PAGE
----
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Wednesday, June 12, 2024

Better known as "the bailout," Congress passed the $700 billion Troubled Assets Relief Program last October. This program was widely criticized for its sheer volume as it nearly doubled the federal deficit for 2008.

People also wondered what else could be done with $700 billion - a figure higher than the gross domestic product of Turkey.

What did we learn from this outrageous government spending? Is it that we need to put an end to this excess? Or maybe we should just put a stop to the regulation and government interference that caused the economic disaster in the first place?

Nope. We learned absolutely nothing from the bailout. In fact, President-elect Barack Obama is about to go at it again.

Even though he's not the president yet, he's already working with lawmakers to create an "economic stimulus package" of $800 billion. Yes, you read that right - $100 billion more than last year's federal bailout. Insiders have estimated that this could push this year's deficit spending up to about $2 trillion - more than double what it was in 2007.

The package includes about $300 billion in tax cuts for the middle class and businesses, in addition to about $500 billion in new spending on infrastructure, development and renewable energy. The question is, would this stimulate the economy? And does such a responsibility fall on the government's shoulders?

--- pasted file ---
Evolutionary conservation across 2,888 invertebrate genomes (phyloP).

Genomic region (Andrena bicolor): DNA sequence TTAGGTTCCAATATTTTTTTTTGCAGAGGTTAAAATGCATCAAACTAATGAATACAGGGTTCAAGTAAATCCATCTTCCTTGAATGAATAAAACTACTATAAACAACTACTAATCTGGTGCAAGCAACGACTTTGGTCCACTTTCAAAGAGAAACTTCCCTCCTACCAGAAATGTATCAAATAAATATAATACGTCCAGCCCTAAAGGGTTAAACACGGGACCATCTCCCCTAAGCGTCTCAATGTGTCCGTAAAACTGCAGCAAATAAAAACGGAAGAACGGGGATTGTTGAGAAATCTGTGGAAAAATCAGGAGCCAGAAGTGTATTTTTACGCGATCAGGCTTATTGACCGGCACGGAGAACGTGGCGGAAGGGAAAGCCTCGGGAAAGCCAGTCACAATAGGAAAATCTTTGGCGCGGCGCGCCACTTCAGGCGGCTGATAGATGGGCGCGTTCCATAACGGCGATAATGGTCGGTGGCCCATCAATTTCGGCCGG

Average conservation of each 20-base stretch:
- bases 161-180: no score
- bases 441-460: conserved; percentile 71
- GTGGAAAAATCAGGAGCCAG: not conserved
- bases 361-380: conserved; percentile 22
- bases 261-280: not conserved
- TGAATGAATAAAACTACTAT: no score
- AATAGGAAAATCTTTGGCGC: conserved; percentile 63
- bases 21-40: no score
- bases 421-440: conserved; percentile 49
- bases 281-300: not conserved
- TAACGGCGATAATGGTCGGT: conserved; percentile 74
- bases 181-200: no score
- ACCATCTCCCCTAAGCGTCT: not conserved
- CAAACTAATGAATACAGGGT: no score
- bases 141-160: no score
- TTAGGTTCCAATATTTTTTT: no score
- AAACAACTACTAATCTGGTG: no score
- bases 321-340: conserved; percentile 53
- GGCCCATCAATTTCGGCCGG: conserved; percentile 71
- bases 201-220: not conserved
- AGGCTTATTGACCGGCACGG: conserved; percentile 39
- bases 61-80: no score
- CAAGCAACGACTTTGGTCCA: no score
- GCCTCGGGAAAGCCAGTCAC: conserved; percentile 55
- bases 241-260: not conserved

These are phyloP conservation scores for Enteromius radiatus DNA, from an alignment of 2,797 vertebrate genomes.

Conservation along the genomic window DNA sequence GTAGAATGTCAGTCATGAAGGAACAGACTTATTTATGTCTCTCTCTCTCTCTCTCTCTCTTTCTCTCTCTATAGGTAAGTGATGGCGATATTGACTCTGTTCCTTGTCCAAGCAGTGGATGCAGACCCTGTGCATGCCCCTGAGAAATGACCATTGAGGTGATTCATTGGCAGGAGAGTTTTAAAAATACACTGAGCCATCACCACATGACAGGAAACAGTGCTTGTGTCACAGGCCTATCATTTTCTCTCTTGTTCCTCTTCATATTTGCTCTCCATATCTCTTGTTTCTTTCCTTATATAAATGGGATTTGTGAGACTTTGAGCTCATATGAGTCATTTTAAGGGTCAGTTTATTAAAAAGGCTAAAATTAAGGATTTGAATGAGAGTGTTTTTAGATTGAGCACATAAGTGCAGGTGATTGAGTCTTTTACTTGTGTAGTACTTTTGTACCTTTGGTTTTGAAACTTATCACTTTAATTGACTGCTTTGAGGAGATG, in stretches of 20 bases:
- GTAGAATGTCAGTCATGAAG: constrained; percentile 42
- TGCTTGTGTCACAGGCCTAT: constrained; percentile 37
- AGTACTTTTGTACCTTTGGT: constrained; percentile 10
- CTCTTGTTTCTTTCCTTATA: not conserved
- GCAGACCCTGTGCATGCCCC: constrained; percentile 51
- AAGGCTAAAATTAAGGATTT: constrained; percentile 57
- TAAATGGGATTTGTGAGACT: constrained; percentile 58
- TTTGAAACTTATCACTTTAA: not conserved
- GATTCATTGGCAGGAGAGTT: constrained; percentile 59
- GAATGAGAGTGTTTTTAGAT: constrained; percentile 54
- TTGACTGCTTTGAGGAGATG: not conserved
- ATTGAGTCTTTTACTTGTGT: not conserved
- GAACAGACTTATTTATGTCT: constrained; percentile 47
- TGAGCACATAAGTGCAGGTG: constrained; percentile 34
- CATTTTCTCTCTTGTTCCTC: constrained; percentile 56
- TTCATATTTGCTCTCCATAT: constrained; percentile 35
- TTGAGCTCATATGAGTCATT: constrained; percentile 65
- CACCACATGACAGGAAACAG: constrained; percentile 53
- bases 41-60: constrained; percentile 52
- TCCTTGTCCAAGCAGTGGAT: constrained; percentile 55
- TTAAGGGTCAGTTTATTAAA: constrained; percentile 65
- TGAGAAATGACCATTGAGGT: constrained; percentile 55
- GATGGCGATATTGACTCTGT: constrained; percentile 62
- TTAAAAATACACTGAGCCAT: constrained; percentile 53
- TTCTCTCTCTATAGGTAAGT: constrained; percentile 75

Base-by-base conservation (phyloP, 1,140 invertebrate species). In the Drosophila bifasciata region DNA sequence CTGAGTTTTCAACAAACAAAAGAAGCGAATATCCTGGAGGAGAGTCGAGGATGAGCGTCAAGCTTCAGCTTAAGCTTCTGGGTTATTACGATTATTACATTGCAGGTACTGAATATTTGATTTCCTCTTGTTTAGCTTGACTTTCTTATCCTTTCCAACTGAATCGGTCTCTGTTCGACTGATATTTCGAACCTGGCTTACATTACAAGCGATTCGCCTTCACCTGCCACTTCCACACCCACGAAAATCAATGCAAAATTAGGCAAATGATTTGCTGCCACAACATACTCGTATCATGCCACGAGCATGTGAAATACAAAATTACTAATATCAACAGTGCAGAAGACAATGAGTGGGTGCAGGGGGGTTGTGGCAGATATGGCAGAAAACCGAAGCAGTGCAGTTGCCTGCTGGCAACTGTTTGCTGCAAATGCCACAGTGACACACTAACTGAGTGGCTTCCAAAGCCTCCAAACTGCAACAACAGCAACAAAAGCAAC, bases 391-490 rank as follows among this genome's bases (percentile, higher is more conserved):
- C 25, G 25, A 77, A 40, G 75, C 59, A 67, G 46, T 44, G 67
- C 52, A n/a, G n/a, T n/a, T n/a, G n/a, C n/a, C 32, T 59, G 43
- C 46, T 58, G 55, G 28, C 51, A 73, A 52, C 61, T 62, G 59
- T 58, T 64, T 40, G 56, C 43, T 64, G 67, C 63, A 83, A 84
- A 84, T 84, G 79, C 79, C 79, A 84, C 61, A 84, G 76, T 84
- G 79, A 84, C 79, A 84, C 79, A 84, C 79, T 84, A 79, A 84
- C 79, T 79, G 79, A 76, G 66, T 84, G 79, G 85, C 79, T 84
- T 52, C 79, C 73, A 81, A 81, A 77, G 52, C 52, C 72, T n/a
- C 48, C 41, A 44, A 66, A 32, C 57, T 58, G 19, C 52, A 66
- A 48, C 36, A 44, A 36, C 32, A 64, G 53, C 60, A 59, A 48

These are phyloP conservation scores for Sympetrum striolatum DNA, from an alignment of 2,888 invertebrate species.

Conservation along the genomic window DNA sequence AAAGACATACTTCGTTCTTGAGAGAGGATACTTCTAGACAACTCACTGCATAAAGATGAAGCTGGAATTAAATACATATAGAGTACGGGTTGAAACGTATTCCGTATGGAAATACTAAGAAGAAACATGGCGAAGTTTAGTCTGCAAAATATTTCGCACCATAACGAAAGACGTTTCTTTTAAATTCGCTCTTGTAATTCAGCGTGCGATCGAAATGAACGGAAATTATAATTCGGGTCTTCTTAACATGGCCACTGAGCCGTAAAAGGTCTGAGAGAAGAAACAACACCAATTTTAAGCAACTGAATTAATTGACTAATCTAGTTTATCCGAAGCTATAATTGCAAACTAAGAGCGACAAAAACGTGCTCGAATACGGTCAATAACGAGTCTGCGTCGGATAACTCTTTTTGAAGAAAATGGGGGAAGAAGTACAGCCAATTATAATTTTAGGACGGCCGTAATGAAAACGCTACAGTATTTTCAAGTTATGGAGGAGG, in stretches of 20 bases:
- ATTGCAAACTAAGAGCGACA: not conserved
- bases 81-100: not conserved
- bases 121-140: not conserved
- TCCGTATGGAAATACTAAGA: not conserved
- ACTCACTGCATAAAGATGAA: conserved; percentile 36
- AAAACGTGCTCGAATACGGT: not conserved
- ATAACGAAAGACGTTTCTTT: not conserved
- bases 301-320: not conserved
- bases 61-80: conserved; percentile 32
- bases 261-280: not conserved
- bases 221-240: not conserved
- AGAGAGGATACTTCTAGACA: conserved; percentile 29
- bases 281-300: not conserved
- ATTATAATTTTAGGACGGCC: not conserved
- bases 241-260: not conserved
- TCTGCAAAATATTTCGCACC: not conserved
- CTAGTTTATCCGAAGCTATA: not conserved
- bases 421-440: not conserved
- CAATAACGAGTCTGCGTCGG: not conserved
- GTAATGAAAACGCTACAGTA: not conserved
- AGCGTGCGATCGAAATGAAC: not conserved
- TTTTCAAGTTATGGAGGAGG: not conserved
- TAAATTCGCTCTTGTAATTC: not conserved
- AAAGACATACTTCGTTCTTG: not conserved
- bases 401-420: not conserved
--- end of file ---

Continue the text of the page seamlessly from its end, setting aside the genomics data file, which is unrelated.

Unfortunately, government spending and handouts have proven largely ineffective at stimulating the economy. The $165 billion "stimulus package" last summer that sent $600 checks to families did nothing to stop a looming recession. And "government spending" is usually just a nice way of saying inefficient allocation of resources.

Unless the spending is an equal or better allocation of the money than it would be if the money were spent by the people who earned it, the government spending is actually hurting us. And I don't trust the same people who run the DMV to properly allocate $800 billion.

Nothing about Obama's package or the one before it makes any attempt to address the causes of our recession in the first place. Government regulations which mandated low-income loans caused the housing bubble, and the federally controlled Fannie Mae and Freddie Mac undercut private competition to lead our financial sector into ruin. The federal bailouts set an ominous precedent in which bad management is federally protected.

And so Obama's solution is more government spending.

This would be like stuffing your face with five cheeseburgers. After that much meat and cheese, you're probably going to feel sick and tired.

Most of us at this point would probably stop eating, but the federal government would do otherwise. It would say that it is tired because it needs more energy, and so to get that energy would eat another five cheeseburgers. Hopefully after 10 servings, the government will finally realize its mistake.

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I was under the impression that Obama would bring about change. Hopefully next week he'll change my mind, but as of now I'm thoroughly disappointed.

Johnathan Lott is a political science and economics sophomore. His column appears on Thursdays.

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